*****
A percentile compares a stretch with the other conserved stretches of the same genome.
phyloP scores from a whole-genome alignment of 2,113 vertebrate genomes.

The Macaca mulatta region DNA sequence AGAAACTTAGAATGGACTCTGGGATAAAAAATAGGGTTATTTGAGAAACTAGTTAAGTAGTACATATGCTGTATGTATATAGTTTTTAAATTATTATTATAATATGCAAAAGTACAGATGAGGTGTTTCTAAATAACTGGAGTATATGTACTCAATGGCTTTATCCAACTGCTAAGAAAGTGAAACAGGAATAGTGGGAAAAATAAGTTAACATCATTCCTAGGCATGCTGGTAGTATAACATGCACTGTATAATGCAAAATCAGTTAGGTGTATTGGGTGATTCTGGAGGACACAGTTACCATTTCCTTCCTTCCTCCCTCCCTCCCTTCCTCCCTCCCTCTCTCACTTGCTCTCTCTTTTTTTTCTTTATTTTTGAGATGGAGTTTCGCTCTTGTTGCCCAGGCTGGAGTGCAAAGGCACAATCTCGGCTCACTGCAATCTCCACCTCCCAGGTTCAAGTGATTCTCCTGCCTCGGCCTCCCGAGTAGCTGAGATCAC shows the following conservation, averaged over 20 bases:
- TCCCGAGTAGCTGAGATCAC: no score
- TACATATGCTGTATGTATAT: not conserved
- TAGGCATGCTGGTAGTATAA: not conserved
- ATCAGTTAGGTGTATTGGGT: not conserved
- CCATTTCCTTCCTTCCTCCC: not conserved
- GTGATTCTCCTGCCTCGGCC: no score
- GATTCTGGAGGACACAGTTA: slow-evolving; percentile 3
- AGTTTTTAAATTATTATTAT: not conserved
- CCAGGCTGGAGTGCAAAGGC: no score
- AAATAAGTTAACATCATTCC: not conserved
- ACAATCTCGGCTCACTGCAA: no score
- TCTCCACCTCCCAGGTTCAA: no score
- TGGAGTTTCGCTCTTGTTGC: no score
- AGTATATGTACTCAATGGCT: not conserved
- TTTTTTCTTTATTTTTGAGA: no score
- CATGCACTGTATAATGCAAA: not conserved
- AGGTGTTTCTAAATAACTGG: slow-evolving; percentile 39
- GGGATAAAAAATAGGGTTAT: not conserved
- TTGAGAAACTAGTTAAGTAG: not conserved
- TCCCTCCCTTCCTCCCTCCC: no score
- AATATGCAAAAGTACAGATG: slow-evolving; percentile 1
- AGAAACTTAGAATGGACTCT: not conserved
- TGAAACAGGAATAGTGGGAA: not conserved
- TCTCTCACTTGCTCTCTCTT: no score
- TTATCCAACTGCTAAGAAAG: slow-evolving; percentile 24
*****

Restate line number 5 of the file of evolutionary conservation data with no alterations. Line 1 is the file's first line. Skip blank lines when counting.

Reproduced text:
- TACATATGCTGTATGTATAT: not conserved